Almost every organization (if sorted by events largest to smallest) will see Google Chrome towards the top of their inbox. This is an example of an application we know is widely used and trusted. By sorting our Privilege Management by events, we will begin whitelisting applications globally and manage the majority used applications via policy quickly.
Going after the big applications first will eventually get your organization to a state, where one off applications and advanced policies are being created to manage specialty apps, usually from your developer teams. This means after ‘going live’ (policy enforcement) the impact to organization will be very minimal in single digit percentile range.
Utilizing the Trusted Source option for a policy means, (for example), I trust Google LLC as publisher, so please allow Chrome.exe to run and elevate if necessary. In addition, we will ensure that child processes follow their own policies, so that Chrome.exe doesn’t become an elevation platform for ransomware.
Second, be sure to also name your policies appropriately, as we will come back and make these more granular later. For example, we name our advanced policy for SQL installers; SQL Installation Packages and use this advanced policy for SQL installation builds. Proper naming conventions will ensure a much better management process for your EPM Console.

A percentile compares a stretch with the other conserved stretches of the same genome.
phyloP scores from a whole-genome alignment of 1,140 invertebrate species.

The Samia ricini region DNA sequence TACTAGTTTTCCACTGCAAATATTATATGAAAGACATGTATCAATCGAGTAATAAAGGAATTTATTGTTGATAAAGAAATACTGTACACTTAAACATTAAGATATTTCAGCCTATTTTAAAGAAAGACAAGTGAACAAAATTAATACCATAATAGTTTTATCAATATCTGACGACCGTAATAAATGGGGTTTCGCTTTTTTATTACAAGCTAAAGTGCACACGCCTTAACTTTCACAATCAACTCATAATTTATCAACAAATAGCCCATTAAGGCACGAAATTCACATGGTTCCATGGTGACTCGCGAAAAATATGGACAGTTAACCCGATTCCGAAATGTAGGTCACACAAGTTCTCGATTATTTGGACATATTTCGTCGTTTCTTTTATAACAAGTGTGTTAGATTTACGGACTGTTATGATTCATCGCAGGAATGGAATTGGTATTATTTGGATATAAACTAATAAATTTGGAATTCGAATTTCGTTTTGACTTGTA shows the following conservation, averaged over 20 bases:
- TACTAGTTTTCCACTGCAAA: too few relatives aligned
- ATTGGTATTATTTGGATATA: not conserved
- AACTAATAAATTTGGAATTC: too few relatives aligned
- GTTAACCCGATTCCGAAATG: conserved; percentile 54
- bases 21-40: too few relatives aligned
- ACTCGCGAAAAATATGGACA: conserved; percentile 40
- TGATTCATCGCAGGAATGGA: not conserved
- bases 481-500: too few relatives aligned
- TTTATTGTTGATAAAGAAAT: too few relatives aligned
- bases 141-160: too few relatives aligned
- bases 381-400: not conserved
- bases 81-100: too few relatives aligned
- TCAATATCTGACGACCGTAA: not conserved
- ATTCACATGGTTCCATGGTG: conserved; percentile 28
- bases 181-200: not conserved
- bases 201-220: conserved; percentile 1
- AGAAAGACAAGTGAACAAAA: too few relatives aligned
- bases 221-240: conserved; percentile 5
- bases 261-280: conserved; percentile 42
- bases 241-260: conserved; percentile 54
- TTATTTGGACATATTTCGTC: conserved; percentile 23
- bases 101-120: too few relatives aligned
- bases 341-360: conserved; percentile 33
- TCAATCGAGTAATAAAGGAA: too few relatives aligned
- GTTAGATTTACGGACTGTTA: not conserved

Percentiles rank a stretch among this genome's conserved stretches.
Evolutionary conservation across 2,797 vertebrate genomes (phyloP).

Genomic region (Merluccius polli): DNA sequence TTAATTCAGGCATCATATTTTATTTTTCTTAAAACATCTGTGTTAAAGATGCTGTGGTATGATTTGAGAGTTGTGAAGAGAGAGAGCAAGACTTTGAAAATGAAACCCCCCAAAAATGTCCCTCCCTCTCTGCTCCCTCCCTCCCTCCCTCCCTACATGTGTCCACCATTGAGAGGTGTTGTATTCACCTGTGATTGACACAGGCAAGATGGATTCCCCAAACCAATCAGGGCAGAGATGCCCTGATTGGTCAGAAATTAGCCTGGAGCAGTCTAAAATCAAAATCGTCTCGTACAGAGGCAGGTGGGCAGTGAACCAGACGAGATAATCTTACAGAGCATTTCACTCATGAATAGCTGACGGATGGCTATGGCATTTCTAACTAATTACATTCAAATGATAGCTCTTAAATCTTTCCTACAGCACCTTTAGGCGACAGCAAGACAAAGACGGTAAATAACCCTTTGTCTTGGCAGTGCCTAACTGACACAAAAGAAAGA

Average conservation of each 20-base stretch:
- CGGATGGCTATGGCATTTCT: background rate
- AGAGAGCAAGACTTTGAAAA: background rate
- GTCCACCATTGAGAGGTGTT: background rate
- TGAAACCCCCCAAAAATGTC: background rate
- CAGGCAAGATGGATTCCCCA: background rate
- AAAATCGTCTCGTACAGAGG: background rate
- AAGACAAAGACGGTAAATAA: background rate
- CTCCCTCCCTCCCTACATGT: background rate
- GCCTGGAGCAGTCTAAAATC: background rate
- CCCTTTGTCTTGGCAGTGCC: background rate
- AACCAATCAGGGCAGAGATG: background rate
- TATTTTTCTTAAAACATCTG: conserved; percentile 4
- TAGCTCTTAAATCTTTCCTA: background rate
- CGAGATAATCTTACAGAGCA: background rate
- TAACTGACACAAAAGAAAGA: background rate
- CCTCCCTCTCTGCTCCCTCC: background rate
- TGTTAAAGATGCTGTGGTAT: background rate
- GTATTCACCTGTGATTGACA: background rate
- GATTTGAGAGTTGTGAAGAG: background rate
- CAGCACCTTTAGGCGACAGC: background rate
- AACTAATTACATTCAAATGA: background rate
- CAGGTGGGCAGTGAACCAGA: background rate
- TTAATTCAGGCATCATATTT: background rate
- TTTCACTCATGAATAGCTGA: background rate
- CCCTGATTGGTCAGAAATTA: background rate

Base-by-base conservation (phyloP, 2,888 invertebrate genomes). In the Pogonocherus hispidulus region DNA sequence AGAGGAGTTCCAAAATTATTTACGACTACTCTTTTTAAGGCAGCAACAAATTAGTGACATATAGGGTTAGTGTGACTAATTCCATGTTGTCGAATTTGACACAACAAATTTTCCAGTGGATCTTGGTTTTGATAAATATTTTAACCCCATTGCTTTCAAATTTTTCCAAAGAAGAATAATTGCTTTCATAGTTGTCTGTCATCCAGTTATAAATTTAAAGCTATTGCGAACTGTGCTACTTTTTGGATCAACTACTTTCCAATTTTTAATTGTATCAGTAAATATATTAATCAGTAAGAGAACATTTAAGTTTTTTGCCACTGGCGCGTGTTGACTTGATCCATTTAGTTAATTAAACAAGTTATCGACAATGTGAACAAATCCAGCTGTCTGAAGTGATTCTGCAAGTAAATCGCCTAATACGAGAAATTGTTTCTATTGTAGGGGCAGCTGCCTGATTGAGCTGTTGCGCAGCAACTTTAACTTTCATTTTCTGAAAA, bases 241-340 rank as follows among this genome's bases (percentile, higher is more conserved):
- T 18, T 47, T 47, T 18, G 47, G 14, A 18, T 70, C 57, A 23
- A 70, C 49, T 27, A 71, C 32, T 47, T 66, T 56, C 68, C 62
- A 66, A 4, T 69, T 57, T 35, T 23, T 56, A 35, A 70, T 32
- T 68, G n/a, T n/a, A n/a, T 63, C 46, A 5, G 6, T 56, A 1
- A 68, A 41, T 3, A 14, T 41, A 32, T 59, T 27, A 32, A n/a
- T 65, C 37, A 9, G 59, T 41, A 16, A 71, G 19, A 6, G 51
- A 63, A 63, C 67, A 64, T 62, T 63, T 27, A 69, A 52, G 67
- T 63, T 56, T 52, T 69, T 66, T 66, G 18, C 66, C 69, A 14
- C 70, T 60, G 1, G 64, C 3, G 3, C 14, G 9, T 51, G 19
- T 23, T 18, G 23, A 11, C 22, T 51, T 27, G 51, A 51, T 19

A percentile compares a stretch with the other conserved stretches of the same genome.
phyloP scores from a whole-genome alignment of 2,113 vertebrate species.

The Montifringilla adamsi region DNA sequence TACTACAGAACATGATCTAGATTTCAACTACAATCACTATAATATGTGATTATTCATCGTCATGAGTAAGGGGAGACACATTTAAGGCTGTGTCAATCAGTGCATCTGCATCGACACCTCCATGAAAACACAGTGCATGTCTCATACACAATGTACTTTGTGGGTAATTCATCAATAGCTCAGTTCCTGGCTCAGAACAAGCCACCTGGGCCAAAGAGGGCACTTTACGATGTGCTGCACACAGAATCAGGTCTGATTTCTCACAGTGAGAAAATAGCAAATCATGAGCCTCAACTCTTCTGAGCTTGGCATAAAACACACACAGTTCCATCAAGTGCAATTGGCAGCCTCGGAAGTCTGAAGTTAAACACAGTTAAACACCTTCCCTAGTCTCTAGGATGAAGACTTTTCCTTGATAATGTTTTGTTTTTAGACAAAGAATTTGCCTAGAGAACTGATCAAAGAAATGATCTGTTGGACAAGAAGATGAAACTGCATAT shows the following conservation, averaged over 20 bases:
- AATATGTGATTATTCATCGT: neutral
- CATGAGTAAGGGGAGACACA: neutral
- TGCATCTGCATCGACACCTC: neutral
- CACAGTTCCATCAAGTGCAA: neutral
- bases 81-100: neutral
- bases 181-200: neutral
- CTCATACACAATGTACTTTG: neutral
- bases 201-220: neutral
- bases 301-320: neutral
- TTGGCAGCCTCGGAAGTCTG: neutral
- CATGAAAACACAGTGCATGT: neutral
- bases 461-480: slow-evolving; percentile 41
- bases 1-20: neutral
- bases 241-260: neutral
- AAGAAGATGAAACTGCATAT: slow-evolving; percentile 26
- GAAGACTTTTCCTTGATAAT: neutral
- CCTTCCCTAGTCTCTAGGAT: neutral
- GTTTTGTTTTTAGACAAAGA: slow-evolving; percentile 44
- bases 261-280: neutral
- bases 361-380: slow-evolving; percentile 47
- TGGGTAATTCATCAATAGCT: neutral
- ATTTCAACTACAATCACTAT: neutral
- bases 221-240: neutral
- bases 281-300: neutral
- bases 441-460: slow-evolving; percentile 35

Simply right-click on an event in our inbox and elevate it by checksum, but we are creating more work to deal with in the future. Rather than making many individual policies, start to think about how many applications could be combined into one advanced policy.
For example, we know our organization will most likely have Microsoft Office Suite installed. Rather than making a MS Word, Outlook, Access, Excel, etc. policy, make one Microsoft Office Applications advanced policy and place all these apps into this singular policy. This is also a great way for handling installation packages. Most organizations will have one or more teams that manage software updates and rollouts. Communicate with these teams and get copies of these installation packages. Create advanced policy and place all your standard installation packages that are global into this policy.